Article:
What I really came to admire in Paris is the influence of Moroccan food and culture. Every market had a few stalls purely dedicated to buckets of olives and preserved lemons, spices and teas. By today, I had really come to understand more about French food and I wanted to create a cultural twist on the classic French tartare.
I started by chopping up the fillet steak, discarding any sinew and extra fat. Although the piece I picked up didn’t need much pruning at all.
I moved on to the capers, one baby onion, Moroccan olives and parsley. I mixed everything in a small bowl with a pinch of chilli, smoked paprika and saffron and a teaspoon of mustard. I added a squeeze of lemon for tang and set it aside for a moment while I made the ali oli.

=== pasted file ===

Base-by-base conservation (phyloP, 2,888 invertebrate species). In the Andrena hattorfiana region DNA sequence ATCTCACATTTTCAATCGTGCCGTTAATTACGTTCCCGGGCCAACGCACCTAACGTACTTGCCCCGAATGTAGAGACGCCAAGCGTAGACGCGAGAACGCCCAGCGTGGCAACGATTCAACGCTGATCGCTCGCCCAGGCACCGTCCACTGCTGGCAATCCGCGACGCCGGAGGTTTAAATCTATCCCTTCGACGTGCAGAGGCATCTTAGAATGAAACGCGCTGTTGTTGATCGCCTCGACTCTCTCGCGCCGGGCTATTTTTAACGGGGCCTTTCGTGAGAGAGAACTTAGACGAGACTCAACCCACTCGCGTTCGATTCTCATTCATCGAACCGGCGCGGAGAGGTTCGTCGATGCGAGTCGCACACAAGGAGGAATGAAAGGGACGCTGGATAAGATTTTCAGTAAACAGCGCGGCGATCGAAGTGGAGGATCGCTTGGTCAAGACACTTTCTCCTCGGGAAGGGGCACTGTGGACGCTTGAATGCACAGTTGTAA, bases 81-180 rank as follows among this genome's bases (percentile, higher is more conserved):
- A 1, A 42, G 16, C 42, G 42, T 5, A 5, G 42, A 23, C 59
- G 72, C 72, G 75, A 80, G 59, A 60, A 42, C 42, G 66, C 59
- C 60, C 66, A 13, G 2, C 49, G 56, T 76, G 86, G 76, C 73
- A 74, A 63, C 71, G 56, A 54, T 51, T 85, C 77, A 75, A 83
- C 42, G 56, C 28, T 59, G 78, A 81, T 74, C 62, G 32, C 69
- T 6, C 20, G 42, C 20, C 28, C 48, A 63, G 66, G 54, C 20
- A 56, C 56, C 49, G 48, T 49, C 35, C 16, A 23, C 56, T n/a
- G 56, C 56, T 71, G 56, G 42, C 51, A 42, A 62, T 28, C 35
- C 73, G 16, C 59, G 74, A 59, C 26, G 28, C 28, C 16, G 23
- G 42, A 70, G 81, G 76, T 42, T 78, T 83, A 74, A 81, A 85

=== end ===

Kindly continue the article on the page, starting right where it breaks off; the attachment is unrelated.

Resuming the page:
Ali Oli in Spain is the process of emulsifying garlic and olive oil. A potent mixture of bitter olive and spice from the garlic. For this particular Moroccan version I wanted to add a few strands of saffron for that amazing siena tinge. I’ve always loved the aroma of saffron and the colour it bleeds is even more satisfying.
We sat where we have sat every day these past five days and ate overlooking the streets of Paris while watching the sun give way to purple and pink skies sinking into black. Last dish in Paris and I felt like it was just all the beginning!